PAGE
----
If I were Thirsty

At Giuseppe’s bar, on the ochre banks of a muddy Arno
just down the way from Michelangelo’s naked David,
it’s poured in heavy bottomed, thin, flute glasses,
already sweating,
like the day’s tourists.

From Baghdad to Nasiriyah, as the sun goes down, gritty with sand,
bottles wrapped in mummified plastic are offloaded
to desperate city dwellers,
who never asked that their thirst be quenched by infidels.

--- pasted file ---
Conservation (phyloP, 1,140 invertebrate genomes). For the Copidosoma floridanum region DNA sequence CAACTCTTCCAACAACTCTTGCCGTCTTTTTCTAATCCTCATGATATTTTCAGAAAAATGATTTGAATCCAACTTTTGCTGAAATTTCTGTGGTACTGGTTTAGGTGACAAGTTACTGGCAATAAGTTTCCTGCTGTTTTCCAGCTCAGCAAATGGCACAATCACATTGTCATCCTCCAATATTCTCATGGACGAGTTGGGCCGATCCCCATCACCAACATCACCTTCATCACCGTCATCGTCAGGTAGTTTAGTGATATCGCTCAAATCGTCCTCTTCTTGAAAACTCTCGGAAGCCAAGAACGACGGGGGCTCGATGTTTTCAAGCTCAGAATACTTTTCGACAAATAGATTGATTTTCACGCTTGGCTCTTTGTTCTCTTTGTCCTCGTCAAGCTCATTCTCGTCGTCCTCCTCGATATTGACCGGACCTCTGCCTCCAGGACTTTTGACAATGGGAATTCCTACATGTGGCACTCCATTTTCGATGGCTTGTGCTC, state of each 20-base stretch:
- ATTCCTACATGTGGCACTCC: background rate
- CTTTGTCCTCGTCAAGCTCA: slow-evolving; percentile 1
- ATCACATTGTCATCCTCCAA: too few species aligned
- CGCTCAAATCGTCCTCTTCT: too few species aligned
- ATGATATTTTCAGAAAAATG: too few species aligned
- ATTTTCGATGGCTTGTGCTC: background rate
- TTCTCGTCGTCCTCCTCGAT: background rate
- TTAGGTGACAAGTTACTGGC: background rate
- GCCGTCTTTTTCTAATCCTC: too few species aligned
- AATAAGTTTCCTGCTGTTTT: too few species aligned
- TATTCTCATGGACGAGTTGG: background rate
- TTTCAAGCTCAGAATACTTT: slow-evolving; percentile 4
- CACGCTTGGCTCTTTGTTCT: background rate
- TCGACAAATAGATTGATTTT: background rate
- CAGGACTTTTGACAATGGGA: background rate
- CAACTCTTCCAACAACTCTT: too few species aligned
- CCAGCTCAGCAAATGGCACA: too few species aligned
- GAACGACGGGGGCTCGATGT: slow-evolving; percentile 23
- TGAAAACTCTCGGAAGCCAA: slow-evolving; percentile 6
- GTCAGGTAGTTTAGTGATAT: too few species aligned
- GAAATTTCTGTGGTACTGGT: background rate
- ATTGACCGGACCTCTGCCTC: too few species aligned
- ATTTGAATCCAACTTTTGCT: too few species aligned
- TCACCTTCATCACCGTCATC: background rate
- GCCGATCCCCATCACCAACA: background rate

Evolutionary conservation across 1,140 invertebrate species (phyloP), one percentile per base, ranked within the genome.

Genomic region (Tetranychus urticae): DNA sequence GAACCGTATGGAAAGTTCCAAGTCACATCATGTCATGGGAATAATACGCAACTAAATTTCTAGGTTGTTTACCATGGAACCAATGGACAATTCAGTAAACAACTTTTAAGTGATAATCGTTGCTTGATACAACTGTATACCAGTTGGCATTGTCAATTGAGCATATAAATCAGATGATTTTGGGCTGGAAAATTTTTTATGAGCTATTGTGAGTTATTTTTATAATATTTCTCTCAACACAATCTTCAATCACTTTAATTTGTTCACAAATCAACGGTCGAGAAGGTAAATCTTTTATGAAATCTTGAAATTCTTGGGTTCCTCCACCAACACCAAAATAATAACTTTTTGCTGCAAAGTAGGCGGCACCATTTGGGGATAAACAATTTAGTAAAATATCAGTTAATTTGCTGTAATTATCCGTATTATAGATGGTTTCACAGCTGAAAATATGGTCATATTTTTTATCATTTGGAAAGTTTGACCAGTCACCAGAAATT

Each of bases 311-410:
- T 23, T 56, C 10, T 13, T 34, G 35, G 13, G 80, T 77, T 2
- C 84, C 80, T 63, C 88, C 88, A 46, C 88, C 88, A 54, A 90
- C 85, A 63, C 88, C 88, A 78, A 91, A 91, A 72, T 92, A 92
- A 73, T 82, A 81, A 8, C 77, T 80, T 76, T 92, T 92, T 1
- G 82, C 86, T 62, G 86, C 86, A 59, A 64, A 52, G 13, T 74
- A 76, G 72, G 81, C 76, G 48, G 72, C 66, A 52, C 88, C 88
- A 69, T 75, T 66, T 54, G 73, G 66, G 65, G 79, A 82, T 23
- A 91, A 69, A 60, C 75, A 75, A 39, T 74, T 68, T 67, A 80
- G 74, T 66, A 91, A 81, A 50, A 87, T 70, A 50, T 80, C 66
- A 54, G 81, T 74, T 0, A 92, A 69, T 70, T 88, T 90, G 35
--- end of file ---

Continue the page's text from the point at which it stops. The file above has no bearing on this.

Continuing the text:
In Washington, apathetic citizens dutifully switch on landscape sprinklers,
set by timers, on the requisite odd or even, Tuesday or Thursday
to give sup to manicured lawns
or perhaps to wash in absolution
for sins committed.

If this were the last night of the world,
and I found your lips cracked and parched.

I think I would offer you champagne.

Better to drink a monk’s stars
than swallow a politician’s economics.

Lynda Clowers

If you've any comments on this poem, Lynda Clowers would be pleased to hear from you.